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Even if you’ve never set foot in New York, you almost certainly know of the Bronx Zoo. Opening its doors for the first time in 1899, this sprawling 250-acre wildlife reservation has over 4000 different animals and 650 species. Take a look at a few things you might not have known about one of the world’s most famous zoological retreats.

1. IT WAS CO-CREATED BY A TAXIDERMIST.

William Temple Hornaday was working as a taxidermist for the Smithsonian Institution when he noticed that the nation’s population of bison was shrinking. Eager to promote conservation efforts, Hornaday used his voice with the Smithsonian to spread the word about the threatened species. After a spat with the Institution, he was approached by the New York Zoological Society in 1896 to serve as director of the Bronx Zoo. In doing so, Hornaday helped bring the bison back from the brink of extinction by sending several of the Zoo's bison back out west in 1906. He remained with the zoo for 30 years.

2. IT ONCE HOUSED TASMANIAN TIGERS.

Thylacines, or Tasmanian tigers, were nearing extinction in the early 1900s, but the Bronx Zoo was able to acquire several for exhibition beginning in 1902. The first lived for six years; the next two, arriving in 1912 and 1916, lived only a short time in captivity before perishing. The zoo's last thylacine was secured in 1917. The species was thought to have died out in 1936, but in early 2017, several eyewitness accounts of the distinctive animals were reported in Australia. Zoologists are working to determine if the thylacine might still be alive.

3. THEY EXHIBITED A MAN.

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In the most ignoble chapter in the zoo’s history, organizers opened an attraction in 1906 that featured a "Mbuti pygmy” or “bushman”—an African man named Ota Benga. Benga and other tribesmen had been brought to America by anthropologist Samuel Verner at the behest of organizers of the 1904 St. Louis World's Fair so visitors could gawk at them in mock-up villages. When the fair was over, Verner brought Benga and others back to Africa: the two struck up a friendship, and Benga reportedly asked to come back to the States. Verner approached the Bronx Zoo with the prospect of Benga becoming a fixture: Hornaday agreed to let him live on and roam the grounds. Public outrage followed, and Benga was released after just two weeks to the care of an orphanage. He committed suicide in 1916.

4. THE ZOOKEEPERS HAD TO BE TOLD NOT TO MAKE FRIENDS WITH THE BEARS.

Too much children’s literature about cuddly bears may have proven disastrous for early zookeepers at the park. In 1919, Hornaday told the New York Tribune that he had to constantly warn his employees not to try and befriend the mammoth bears housed on the property. Two keepers ignored his advice; both had to be pried from the clutches of the bear and suffered “severe” injuries.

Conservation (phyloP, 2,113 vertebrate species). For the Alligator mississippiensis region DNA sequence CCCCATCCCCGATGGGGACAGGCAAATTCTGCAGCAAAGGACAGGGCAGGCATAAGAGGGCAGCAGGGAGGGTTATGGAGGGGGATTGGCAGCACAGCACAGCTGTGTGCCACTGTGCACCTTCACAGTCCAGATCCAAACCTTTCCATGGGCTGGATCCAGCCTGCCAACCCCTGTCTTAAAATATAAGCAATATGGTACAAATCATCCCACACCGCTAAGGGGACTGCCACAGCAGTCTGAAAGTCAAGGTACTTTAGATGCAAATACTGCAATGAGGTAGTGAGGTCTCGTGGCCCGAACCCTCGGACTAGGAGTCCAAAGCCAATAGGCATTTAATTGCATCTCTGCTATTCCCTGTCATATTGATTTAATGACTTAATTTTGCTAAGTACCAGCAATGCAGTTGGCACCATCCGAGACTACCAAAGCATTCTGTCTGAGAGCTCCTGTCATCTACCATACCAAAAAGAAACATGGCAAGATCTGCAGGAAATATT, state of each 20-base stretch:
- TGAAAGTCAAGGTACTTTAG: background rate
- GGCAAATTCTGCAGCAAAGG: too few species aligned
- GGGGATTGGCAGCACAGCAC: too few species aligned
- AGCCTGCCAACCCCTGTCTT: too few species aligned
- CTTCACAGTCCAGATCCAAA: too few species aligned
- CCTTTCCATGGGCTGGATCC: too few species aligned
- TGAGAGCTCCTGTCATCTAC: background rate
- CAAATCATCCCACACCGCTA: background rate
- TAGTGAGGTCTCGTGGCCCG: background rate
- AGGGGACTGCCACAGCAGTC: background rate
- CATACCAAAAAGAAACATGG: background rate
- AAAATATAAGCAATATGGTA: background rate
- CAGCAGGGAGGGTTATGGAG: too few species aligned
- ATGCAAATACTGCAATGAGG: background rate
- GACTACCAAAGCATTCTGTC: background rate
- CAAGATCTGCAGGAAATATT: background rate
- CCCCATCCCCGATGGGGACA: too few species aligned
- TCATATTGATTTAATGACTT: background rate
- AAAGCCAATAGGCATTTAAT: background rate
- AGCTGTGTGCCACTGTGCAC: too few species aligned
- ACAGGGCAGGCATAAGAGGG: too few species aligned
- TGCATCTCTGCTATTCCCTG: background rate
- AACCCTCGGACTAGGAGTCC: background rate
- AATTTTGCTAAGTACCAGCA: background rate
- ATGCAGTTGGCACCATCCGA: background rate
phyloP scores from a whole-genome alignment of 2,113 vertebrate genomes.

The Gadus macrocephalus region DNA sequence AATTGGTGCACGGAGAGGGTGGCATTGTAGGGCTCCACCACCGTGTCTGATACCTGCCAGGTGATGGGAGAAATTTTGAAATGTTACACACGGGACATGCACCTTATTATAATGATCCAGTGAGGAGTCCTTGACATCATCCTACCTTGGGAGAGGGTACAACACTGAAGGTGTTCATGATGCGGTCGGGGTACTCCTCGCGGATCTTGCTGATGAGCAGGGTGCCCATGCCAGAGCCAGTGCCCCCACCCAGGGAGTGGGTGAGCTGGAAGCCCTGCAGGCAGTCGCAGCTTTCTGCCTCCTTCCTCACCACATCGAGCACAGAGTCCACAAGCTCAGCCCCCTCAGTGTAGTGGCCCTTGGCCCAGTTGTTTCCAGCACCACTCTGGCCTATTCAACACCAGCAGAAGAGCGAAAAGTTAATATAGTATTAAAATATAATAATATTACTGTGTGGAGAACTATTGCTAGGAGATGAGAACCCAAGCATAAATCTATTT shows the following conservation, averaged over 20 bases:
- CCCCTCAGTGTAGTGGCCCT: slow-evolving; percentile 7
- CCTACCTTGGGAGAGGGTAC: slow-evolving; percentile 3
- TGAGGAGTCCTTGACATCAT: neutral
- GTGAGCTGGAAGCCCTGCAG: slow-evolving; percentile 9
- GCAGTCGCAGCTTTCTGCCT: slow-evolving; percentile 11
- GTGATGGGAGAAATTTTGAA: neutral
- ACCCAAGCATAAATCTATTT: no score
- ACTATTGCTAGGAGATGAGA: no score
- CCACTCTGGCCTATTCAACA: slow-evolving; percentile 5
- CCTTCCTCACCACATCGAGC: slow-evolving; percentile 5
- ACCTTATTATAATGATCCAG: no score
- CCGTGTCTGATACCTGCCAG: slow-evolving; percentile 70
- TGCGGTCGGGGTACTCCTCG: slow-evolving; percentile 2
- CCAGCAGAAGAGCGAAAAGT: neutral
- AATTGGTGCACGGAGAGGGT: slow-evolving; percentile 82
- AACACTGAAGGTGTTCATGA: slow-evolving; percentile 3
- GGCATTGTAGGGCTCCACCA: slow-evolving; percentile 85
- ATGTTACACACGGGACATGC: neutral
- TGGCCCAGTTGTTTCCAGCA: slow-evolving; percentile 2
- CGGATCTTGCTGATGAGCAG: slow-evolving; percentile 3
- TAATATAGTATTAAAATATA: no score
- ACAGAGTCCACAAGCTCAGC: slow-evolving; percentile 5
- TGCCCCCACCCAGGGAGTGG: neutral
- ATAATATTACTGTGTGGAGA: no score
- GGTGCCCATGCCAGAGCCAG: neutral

5. IT’S HOME TO A REMNANT OF THE ICE AGE.

Not all of the Zoo’s attractions are feathered or furred. The Rocking Stone sits near the World of Darkness exhibit and packs 30 dense tons into a formation standing 7 feet tall and 10 feet wide. The boulder was carried by glaciers in the last Ice Age. The “rocking” label came from the fact that the stone was so perfectly balanced that it could be moved with slight pressure. The Zoo, fearing someone might one day push it too far, eventually shored up the base to keep it on firmer footing.

6. THEY ONCE SAVED A SPECIES OF TOAD THAT WAS DECLARED EXTINCT.

The kihansi spray toad was in dire circumstances in 2009: A hydroelectric dam in Tanzania had dried up mists showering a five-acre area near Kihansi Gorge, the toad's only known micro-habitat, and the species was officially declared extinct in the wild. Fortunately, Tanzanian authorities had seen the situation coming and allowed the Bronx Zoo to come in and obtain 499 toads to bring back to America. A portion went to the Toledo Zoo; both facilities spent nearly a decade breeding them in a captive assurance population. The Zoos replicated their habitat while Tanzania created a gravity-operated misting system that would restore water. Roughly 100 toads were returned in 2010 as test cases; a full-scale reintroduction followed in 2012.

7. A COBRA ONCE ESCAPED (AND SIGNED ONTO TWITTER).

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Animal escapes have been few and far between at the Zoo. One of the most publicized was the the disappearance of a 20-inch venomous Egyptian cobra in 2011. Zoo officials weren’t certain how the reptile broke out of her habitat, but felt confident she would remain in the building. She did, and was found after a week’s search. In the interim, someone on Twitter engaged 203,000 followers with the freed snake’s fictional exploits. It’s still tweeting.

8. IT SET AN ORIGAMI ELEPHANT WORLD RECORD.

In 2016, the Zoo was recognized by Guinness World Records as having the largest displayed collection of origami elephants in the world: 78,564. The display, which was briefly open to the public, was intended to draw attention to the plight of the creatures and their poaching rivals through their 96 Elephants campaign meant to stop the trafficking of ivory. The Zoo is down to just three live elephants, and has vowed not to acquire any more once they pass. On August 3, 2017, Zoo organizers plan to crush two tons of ivory in Central Park as part of the awareness campaign.

9. IT HAS PLANS FOR YOUR POOP.

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With thousands of daily visitors, the Bronx Zoo could probably make use of its own sewage system. Instead, the park unveiled an eco-friendly restroom on park grounds in 2006 that captures human waste and diverts it into compost. The system, which uses only six ounces of water per flush, is estimated to save a million gallons of water a year.

Want to learn more about the Bronx Zoo? Catch The Zoo, a documentary series now airing on Animal Planet. New episodes premiere in February.